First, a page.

AUGUSTA — Wesley McNair will give one of his first public readings as the Maine’s new poet laureate Saturday at the ninth annual Terry Plunkett Maine Poetry Festival held at the University of Maine at Augusta.

A recipient of numerous national awards including the prestigious Guggenheim Fellowship, McNair, a professor emeritus and writer-in-residence at the University of Maine at Farmington, plans to read selections from his latest book, “Lovers of the Lost.”

“Poetry is a kind of conversation,” McNair said. “I think it’s important for every poet to strike up a conversation with the emotional lives of their readers.”

Ellen Taylor, associate professor of English who helped organize the event, said the festival’s main goal is to make poetry accessible to the public.

“No one has to be an expert to enjoy poetry,” Taylor said. “There will be opportunities to meet people and network with the artistic community.” Approximately 300 people attend the annual two-day festival, which includes readings, a panel discussion, an open mic session and live music.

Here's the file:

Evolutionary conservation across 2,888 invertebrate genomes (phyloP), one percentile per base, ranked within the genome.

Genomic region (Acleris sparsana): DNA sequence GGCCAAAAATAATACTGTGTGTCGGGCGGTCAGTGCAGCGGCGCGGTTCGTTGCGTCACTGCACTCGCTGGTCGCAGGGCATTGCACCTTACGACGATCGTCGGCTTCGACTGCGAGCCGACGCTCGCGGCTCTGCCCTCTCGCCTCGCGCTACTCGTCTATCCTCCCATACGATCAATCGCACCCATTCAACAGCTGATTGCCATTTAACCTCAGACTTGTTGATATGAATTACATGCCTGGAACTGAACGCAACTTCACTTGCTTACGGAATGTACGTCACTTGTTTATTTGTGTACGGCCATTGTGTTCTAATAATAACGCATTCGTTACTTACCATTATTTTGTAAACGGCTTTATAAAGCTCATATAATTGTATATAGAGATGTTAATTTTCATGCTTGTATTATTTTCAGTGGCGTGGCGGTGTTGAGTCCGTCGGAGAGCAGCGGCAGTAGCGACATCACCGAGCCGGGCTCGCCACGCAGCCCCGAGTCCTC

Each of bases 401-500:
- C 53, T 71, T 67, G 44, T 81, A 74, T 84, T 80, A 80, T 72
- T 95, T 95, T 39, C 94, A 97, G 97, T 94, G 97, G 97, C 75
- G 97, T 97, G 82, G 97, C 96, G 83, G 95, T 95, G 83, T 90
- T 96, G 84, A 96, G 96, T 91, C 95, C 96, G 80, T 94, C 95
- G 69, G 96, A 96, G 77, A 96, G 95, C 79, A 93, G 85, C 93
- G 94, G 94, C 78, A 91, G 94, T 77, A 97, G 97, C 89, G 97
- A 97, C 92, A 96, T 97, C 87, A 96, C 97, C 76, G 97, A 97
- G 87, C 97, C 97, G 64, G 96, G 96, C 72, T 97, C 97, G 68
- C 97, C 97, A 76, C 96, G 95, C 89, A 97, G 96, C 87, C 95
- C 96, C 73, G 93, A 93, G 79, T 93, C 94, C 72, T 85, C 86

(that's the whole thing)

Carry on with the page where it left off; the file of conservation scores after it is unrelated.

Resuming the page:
Featured guests for the 2011 festival include Marta and Maggie Finch, Dennis Camire and Nancy Henry.

Twenty slots will be available to the public for the open mic session. “Every year we have more people who want to read than time (available),” Taylor said. “This year, Wes McNair will draw names for the open mic by lottery.”

As the poet laureate, McNair said he plans to draw more attention to literary endeavors within the state.

“I don’t plan to be a ceremonial poet laureate; I want to be an actively involved one,” he explained.

McNair said he’s been invited to a ceremony at the Blaine House on April 20, where he will share his plan to make poetry and the literary arts more visible in the state.

McNair said most Mainers already understand how significant the art form is.

“Whenever we have a milestone — whether it’s a wedding or a funeral — people turn to poetry. People haven’t forgotten that,” he said. “Poetry is about affirmation and hope. It expresses our values in a compressed, meaningful way.”

The Maine Terry Plunkett Poetry is free and open to the public, Friday 6 to 8:30 p.m. and Saturday 10 a.m. to 5 p.m.